Rabbits do well with a companion
Rabbits are social animals, and they typically live in large communities. If you have a busy lifestyle that keeps you away from home for long periods of time, it's recommended that your rabbit have a companion — whether it's a cat, dog or other rabbit.
How to bunny-proof your apartment
Youtube is full of video tutorials filmed by experienced rabbit owners who share tips on bunny proofing apartments. We've gathered several of the most-popular bunny proofing tips.
Use NIC grids to protect baseboards and walls
Rabbits will chew walls and baseboards, which is problematic for renters living in apartments. Erecting NIC grids along the perimeter of your living space prevents rabbits from having access to chew in the first place.
Rabbits will chew just about anything they come into contact with, including cords. Unlike furniture and the other household items rabbits will chew, cords present a danger of electrocution.
Rearranging your home to keep cords out of reach of curious bunnies is an important step in rabbit proofing your home. Purchasing cord covers or for any cords that can not be shifted out of harm's way will prevent your rabbit from chewing through dangerous wiring.
Block off areas
Some rabbits can jump as high as 36 inches. They're also flexible and capable of squeezing between tight spaces. It's important to establish perimeters between your bunny-proofed space and the rest of your home to ensure that your rabbit doesn't get into any trouble.
Don't bunny-proof the entire home
Pet parents will typically bunny-proof a single room in the home, rather than an entire apartment space.
Cats in small apartments
Cats are among the most popular pets for small apartments because they quickly adapt to indoors-only lifestyles, use litter boxes and generally take care of themselves.
Reasons cats are perfect for small apartments
Cats can be trained to use a litter box
Training cats to use a litter box is typically a fairly easy process. Not only are most cats trained to use a litter box by their mothers, they have a strong instinct to bury their excrement. Check out our guide on how to litter box train your cat.
Cats quickly adapt to indoor-only lifestyles
While it's common for cats to enjoy spending time outdoors, many — by some estimates as many as two-thirds of all house cats — enjoy living exclusively indoors. Outdoor living increases the risk of death through disease, accidents involving cars or larger animals, and becoming lost. The trick to transitioning an outdoor cat to adopting an indoors-only lifestyle is to make the home exciting and comfortable.
Cats groom themselves
There are a lot of theories on why cats groom themselves. Some experts believe self grooming helps cats hide their scent from predators, while other behaviorists say cats just like to groom. Either way, mother cats typically teach their kittens how to groom themselves at an early age.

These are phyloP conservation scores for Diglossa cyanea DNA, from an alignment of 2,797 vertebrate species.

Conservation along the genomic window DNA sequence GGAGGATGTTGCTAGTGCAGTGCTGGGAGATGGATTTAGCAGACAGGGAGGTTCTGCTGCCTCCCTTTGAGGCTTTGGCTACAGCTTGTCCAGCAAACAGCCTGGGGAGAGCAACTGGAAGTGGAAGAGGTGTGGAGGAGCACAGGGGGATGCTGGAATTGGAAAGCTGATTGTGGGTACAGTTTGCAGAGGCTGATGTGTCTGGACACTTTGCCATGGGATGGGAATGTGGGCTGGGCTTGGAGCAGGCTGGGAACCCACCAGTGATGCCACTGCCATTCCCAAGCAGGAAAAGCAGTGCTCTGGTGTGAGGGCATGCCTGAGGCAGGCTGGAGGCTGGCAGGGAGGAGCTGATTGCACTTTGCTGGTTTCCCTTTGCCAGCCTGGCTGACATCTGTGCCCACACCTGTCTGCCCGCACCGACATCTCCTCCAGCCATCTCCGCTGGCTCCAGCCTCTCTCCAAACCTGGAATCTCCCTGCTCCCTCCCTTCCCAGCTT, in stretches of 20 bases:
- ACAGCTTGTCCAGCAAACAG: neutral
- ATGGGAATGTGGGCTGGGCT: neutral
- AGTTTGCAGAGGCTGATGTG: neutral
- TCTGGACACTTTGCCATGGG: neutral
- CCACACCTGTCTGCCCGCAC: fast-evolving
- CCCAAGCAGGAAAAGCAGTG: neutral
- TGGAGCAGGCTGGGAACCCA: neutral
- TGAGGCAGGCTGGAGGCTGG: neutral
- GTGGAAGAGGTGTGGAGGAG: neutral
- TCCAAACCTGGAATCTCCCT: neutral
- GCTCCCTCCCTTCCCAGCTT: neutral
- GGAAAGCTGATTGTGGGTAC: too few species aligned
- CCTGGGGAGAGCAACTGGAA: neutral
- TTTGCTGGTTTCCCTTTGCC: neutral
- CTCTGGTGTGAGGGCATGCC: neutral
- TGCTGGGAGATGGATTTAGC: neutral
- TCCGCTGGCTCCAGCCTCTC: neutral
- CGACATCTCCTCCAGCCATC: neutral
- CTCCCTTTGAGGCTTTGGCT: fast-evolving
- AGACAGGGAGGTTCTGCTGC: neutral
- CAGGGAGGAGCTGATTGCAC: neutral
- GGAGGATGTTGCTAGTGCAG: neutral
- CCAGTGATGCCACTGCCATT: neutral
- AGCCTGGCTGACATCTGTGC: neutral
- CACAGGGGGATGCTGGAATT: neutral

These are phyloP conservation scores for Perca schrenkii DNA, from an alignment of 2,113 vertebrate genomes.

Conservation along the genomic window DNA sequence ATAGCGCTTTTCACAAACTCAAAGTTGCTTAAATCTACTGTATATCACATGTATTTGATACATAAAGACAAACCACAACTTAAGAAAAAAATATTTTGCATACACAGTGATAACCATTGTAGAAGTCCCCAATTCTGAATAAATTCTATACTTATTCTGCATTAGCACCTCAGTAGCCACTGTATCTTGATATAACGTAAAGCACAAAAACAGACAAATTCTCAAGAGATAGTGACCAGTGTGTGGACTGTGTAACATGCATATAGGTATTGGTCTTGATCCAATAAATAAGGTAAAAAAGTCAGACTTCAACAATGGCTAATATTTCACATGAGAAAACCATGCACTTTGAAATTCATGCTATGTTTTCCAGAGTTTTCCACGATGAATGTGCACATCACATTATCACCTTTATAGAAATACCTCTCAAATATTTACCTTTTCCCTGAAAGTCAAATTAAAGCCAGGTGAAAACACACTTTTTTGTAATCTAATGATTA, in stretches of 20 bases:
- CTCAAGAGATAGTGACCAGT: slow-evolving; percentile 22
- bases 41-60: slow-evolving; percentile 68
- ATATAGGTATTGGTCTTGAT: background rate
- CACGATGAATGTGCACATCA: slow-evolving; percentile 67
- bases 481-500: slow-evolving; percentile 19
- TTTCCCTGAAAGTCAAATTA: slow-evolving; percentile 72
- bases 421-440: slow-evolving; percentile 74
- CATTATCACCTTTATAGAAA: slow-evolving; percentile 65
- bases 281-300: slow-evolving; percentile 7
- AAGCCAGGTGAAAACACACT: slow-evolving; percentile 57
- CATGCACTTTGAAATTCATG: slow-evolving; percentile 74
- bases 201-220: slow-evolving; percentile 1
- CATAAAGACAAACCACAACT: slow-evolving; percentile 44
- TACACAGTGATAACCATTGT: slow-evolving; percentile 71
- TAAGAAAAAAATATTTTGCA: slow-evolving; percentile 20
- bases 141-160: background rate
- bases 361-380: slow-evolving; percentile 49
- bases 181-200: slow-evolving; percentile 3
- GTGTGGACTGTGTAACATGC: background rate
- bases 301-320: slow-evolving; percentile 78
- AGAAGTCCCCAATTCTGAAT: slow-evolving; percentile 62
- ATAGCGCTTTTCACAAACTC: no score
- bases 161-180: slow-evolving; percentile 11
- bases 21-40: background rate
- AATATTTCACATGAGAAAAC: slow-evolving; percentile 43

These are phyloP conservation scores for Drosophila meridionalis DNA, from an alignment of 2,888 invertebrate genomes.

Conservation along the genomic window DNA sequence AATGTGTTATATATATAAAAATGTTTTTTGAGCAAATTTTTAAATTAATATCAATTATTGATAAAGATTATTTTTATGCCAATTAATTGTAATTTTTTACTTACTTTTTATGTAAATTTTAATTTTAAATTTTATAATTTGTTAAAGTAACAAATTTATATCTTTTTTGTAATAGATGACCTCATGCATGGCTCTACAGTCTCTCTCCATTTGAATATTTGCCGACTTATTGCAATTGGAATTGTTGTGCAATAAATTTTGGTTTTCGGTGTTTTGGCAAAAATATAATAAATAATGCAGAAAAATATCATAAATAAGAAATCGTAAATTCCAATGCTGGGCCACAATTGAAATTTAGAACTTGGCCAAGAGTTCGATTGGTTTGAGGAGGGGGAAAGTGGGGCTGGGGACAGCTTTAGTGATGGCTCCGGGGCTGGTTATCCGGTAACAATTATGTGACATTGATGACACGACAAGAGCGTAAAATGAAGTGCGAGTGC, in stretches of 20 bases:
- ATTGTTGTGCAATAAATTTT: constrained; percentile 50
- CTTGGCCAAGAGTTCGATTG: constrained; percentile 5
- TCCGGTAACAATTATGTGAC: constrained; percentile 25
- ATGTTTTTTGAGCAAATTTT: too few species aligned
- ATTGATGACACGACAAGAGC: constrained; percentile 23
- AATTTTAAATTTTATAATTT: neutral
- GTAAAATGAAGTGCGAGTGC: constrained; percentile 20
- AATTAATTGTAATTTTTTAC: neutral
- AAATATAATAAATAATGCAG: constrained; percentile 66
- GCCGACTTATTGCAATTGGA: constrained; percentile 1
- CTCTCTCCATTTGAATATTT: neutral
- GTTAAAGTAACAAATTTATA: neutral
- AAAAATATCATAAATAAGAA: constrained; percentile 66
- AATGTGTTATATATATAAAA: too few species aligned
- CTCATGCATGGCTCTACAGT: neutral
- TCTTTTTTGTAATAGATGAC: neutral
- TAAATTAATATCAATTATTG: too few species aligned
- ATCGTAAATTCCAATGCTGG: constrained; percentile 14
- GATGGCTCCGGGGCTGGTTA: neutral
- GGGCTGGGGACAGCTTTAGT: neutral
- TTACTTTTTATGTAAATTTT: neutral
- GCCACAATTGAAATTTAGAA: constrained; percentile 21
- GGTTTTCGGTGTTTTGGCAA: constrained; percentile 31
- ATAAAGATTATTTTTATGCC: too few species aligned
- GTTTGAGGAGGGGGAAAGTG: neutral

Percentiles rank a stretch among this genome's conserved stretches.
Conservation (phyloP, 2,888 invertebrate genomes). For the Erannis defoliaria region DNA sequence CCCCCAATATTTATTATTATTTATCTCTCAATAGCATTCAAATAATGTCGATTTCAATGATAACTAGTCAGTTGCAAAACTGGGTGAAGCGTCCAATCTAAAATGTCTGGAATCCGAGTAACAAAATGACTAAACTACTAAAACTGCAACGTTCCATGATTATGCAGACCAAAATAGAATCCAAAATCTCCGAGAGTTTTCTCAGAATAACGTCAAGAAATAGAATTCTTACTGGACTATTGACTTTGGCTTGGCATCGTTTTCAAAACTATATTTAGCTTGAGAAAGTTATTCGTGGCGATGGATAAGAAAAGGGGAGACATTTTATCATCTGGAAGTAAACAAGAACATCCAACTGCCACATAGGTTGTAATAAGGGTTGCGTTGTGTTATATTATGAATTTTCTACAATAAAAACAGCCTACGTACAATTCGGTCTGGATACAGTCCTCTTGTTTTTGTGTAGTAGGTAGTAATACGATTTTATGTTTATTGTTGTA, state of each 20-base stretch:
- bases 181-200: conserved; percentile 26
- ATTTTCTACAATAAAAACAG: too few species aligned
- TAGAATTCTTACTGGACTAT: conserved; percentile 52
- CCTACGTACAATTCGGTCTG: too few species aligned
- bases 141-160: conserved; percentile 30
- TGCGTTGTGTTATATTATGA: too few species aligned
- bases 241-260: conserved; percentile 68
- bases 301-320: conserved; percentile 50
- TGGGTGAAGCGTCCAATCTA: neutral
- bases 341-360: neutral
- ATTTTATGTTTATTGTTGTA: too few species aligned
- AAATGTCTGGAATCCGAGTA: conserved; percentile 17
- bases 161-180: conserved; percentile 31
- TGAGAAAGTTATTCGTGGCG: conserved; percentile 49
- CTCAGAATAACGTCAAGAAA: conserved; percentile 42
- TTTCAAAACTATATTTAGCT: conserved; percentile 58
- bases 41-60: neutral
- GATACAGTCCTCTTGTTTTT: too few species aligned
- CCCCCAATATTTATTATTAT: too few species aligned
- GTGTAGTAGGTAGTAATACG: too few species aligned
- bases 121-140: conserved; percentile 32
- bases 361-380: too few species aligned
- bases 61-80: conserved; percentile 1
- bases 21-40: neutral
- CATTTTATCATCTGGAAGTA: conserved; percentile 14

Cats make good use of vertical space
Cats love to spend time surveying their territory from above. Not only does their skilled use of vertical space increase the real estate inside your apartment, it helps cats get extra exercise and sharpens their mental acuity.
Tips for keeping a cat as a pet in a small apartment
Living with cats in small apartments can be easy, enjoyable and rewarding. But sharing smaller spaces with a cat does come with a few challenges. These several tips will help you and your kitty have an optimal living experience.
Keep your cat's litter box clean
House cats need lots of toys
Not only do house cats need lots of love and attention from their humans, they also need an array of cat toys to keep their minds sharp. It's best to keep a variety of toys around the house for your cat including play-alone toys and toys that are more of a game between pet parent and cat, like a laser pointer.
Install shelves near windows or get a cat tree
Cats love to climb. Providing them shelving or furniture to access the vertical spaces in your apartment helps to keep cats active and engaged.
Indoor cats need scratching posts
Cats are born with the instinct to scratch. While behaviorists disagree on the primary reason cats engage in scratching behavior, popular theories attribute scratching to territorial behavior, stress relief and grooming habits.
Which pet is best for a small apartment: rabbits or cats? The truth is that there isn't a definitive answer. Rather, the answer depends on the lifestyle and time a pet parent can devote to an animal.
Rabbits can thrive in small spaces, but they need more attention and care than cats. Rabbits will instinctively chew and dig in your apartment, which means your space needs a fair amount of safety preparation and maintenance. If you're not ready for this level of commitment, a cat may be a safer pet for a small apartment.
Whether you decide on a rabbit or cat for your modestly-sized space, you will have a wonderful experience as long as you focus on their needs.